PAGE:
Pyoderma Gangrenosum After Bilateral Total Knee Arthroplasty. Arthroplasty today Loomis, R., Merrit, M., Aleshin, M. A., Graw, G., Lee, G., Graw, B. 2021; 11: 73-79


Pyoderma gangrenosum is a neutrophilic dermatosis, which mimics both infection and necrotizing fasciitis, that can present after surgical interventions. We present the case of a 62-year-old male who underwent one-stage bilateral total knee arthroplasty. Nine days after the surgery, he presented with wound breakdown, high fever, and elevated white blood cell count. Repeated debridement was performed, and empiric antibiotics were given. All tissue cultures and aspirates remained negative throughout treatment course, and the patient remained unresponsive to therapy. The patient was eventually diagnosed with pyoderma gangrenosum after infectious etiologies were ruled out and after a skin biopsy and dermatologic consultation. His condition rapidly improved after treatment with corticosteroids, and soft-tissue defects were repaired with skin substitute and full-thickness skin grafting. In patients with aseptic wound breakdown after total knee arthroplasty, pyoderma gangrenosum is a rare but devastating complication and should be considered.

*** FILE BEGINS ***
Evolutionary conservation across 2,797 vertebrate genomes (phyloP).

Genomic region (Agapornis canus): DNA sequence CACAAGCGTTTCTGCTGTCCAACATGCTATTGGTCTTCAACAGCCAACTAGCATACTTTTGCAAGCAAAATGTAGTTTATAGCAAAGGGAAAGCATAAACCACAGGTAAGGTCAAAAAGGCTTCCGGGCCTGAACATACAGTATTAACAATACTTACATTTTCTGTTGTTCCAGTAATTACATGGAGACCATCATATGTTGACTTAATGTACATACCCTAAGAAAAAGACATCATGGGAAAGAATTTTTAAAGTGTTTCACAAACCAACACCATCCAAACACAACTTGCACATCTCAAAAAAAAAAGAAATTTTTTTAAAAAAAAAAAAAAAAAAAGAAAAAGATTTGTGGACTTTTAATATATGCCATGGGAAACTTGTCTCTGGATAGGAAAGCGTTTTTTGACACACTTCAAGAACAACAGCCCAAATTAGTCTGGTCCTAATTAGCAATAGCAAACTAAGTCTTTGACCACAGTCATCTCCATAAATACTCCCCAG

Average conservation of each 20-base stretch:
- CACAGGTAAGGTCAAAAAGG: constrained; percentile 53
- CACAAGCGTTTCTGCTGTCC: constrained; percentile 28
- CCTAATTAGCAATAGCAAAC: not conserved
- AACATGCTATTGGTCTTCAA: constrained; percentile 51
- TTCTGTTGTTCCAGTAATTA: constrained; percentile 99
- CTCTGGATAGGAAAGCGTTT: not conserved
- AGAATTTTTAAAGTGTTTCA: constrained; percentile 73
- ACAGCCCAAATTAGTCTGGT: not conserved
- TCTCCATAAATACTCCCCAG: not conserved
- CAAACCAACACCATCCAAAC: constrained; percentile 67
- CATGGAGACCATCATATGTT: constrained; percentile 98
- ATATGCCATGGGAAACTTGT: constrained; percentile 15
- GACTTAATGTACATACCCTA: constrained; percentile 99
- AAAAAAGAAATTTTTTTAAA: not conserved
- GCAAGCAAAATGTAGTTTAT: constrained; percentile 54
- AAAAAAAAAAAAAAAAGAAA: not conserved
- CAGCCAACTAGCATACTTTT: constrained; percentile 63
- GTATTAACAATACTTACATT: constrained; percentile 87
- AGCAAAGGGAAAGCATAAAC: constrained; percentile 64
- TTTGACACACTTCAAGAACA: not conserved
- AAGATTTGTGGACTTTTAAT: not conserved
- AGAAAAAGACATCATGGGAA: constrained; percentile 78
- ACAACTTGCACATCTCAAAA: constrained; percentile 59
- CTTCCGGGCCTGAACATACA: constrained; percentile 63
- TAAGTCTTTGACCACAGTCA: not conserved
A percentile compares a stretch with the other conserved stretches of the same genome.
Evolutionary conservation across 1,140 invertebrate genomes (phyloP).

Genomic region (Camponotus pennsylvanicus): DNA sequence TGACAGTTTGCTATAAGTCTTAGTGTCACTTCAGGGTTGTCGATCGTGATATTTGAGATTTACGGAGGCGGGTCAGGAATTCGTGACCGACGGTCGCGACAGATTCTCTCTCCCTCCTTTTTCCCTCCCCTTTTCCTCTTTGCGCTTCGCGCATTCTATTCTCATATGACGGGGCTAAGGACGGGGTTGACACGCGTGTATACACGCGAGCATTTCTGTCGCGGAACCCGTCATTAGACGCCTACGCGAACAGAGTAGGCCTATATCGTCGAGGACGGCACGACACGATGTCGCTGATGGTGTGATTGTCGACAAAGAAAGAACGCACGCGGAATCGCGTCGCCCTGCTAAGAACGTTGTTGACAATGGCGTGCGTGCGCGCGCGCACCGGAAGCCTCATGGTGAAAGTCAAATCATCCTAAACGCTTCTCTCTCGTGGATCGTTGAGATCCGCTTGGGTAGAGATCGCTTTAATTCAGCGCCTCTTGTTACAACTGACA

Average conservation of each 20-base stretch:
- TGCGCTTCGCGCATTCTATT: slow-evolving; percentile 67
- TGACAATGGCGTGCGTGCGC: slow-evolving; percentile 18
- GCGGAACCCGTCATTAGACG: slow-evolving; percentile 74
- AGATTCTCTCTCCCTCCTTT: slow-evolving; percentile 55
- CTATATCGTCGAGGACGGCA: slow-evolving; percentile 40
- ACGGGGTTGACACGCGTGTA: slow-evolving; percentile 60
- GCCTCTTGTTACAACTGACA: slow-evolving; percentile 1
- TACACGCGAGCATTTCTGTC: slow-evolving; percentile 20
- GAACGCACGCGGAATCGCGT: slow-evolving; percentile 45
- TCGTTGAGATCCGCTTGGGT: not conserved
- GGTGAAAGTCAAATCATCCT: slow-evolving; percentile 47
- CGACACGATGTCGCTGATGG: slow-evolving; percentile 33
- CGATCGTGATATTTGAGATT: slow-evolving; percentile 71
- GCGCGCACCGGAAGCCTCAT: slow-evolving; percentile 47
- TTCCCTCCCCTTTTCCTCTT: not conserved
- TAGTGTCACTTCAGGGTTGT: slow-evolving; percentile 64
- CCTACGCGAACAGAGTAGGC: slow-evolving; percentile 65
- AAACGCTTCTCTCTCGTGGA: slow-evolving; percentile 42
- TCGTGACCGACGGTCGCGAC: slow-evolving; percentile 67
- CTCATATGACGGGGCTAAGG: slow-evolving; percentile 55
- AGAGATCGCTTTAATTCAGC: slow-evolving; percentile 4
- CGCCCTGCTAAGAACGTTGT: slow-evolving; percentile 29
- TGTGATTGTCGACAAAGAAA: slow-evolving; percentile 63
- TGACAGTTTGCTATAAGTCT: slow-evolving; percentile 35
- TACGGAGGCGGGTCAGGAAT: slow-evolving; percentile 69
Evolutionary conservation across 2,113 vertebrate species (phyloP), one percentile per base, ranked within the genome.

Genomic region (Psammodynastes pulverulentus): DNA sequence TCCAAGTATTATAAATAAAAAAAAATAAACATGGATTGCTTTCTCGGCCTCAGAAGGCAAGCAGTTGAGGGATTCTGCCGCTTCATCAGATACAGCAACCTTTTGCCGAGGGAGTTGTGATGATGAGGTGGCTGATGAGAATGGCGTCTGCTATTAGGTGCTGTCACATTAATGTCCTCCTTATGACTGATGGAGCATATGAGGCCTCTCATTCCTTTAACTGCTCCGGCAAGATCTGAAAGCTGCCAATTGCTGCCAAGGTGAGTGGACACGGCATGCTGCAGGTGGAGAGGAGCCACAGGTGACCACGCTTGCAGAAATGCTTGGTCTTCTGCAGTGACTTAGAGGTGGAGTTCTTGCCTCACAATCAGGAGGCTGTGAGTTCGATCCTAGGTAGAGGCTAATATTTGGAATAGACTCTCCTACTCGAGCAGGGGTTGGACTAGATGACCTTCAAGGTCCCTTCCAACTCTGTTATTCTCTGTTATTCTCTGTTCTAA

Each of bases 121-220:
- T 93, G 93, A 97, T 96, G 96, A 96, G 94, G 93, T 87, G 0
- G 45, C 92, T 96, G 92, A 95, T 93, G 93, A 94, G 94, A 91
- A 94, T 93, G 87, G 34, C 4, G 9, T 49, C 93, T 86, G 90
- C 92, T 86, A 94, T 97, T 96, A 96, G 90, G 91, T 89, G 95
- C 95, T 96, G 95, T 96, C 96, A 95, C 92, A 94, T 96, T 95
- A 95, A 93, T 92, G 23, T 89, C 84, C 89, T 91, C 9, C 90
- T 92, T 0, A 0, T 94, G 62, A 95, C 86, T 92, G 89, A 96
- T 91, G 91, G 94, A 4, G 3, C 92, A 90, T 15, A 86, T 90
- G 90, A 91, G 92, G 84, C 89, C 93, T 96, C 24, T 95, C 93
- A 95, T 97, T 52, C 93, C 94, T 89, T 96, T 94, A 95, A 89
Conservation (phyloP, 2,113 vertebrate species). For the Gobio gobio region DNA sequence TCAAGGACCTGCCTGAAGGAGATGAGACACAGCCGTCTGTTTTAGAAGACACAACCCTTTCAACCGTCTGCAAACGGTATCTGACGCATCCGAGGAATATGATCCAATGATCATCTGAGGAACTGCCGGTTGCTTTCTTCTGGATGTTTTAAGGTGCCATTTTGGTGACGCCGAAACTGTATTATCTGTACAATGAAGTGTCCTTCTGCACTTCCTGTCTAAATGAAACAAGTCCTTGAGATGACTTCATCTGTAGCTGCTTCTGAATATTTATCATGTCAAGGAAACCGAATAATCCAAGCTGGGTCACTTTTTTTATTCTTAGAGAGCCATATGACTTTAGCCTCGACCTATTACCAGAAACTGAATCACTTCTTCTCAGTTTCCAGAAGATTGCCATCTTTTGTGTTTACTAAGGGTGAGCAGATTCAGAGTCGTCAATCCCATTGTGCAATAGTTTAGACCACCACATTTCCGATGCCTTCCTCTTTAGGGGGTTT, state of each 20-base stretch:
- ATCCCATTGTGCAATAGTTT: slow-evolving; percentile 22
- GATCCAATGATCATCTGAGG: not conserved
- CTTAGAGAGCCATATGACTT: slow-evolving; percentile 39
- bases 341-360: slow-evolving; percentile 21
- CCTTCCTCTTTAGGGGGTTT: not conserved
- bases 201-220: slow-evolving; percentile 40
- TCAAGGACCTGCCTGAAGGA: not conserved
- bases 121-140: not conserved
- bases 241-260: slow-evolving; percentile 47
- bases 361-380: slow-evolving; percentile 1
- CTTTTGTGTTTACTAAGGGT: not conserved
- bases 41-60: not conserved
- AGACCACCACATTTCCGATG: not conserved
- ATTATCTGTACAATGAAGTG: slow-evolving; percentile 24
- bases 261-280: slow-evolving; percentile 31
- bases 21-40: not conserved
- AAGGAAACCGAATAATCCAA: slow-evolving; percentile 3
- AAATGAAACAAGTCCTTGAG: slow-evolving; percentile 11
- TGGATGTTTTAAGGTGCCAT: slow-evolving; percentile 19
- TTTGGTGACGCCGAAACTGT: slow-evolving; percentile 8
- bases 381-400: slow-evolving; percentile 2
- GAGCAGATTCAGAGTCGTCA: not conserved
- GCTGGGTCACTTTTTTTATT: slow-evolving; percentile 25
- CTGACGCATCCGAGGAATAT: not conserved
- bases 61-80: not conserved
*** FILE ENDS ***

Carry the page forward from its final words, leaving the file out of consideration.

View details for DOI 10.1016/j.artd.2021.07.003

View details for PubMedID 34485653